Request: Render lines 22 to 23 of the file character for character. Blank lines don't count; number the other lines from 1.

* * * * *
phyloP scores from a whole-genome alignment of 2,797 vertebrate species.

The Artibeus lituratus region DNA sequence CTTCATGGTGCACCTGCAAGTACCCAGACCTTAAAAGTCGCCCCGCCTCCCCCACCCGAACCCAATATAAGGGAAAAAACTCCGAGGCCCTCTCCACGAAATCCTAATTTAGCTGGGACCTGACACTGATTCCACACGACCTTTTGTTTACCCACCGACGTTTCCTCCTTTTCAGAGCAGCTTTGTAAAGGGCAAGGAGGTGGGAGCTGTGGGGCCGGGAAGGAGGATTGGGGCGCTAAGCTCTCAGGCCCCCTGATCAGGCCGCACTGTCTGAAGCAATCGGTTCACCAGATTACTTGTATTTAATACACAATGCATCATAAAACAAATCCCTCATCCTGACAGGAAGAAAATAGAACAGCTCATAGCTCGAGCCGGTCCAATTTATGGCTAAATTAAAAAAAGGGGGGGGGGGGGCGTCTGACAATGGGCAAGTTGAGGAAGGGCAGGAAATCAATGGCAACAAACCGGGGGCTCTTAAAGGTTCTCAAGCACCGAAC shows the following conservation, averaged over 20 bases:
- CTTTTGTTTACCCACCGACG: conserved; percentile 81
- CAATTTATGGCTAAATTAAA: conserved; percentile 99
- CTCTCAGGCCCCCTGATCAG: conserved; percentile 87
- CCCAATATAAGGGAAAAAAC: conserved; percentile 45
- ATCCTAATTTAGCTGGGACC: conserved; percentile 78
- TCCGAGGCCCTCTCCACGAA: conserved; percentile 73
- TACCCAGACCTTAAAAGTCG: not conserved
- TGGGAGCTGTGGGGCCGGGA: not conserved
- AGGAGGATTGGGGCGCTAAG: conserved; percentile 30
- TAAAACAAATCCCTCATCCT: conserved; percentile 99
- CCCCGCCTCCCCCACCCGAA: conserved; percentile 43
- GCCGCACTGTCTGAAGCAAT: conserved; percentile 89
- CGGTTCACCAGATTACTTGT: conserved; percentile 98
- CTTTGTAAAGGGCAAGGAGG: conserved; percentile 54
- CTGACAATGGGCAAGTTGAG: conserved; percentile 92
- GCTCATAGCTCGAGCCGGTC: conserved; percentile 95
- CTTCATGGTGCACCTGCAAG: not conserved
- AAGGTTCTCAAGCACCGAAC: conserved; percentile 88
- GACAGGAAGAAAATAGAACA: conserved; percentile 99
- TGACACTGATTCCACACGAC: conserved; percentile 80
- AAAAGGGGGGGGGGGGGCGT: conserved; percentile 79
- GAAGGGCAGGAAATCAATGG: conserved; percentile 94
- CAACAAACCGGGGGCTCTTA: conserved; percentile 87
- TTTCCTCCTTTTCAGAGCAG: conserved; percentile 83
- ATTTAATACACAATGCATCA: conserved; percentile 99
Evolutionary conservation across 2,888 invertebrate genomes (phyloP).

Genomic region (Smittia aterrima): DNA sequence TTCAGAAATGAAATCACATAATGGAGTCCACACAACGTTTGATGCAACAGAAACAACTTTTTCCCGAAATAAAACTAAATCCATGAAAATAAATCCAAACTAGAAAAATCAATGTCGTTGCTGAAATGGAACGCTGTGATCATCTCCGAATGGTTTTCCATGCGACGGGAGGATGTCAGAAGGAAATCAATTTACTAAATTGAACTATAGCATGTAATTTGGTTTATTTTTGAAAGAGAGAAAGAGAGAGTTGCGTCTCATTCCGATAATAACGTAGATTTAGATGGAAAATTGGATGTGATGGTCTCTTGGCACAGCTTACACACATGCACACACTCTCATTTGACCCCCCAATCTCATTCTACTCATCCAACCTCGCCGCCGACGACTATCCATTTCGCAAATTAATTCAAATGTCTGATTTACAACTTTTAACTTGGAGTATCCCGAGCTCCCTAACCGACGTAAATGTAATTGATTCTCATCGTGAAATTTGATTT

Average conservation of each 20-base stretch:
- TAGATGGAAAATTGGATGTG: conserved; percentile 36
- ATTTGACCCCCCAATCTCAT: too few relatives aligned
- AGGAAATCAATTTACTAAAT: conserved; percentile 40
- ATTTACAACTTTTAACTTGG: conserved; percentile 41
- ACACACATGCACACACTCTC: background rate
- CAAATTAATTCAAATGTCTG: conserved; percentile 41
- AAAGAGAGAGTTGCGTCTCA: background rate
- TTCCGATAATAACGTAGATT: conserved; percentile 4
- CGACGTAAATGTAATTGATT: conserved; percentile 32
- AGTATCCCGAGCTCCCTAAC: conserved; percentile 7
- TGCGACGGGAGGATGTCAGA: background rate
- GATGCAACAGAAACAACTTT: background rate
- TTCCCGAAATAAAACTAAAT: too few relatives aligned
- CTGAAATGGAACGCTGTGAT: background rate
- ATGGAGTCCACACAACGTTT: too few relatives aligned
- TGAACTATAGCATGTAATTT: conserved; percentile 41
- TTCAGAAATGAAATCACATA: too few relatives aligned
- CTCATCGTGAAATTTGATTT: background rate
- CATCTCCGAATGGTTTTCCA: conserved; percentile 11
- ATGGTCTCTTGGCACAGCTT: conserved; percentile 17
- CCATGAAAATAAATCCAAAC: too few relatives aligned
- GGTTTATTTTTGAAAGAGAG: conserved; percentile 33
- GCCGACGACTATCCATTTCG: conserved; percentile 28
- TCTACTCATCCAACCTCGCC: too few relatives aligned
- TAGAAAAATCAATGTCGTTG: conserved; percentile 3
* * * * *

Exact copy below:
- TGACACTGATTCCACACGAC: conserved; percentile 80
- AAAAGGGGGGGGGGGGGCGT: conserved; percentile 79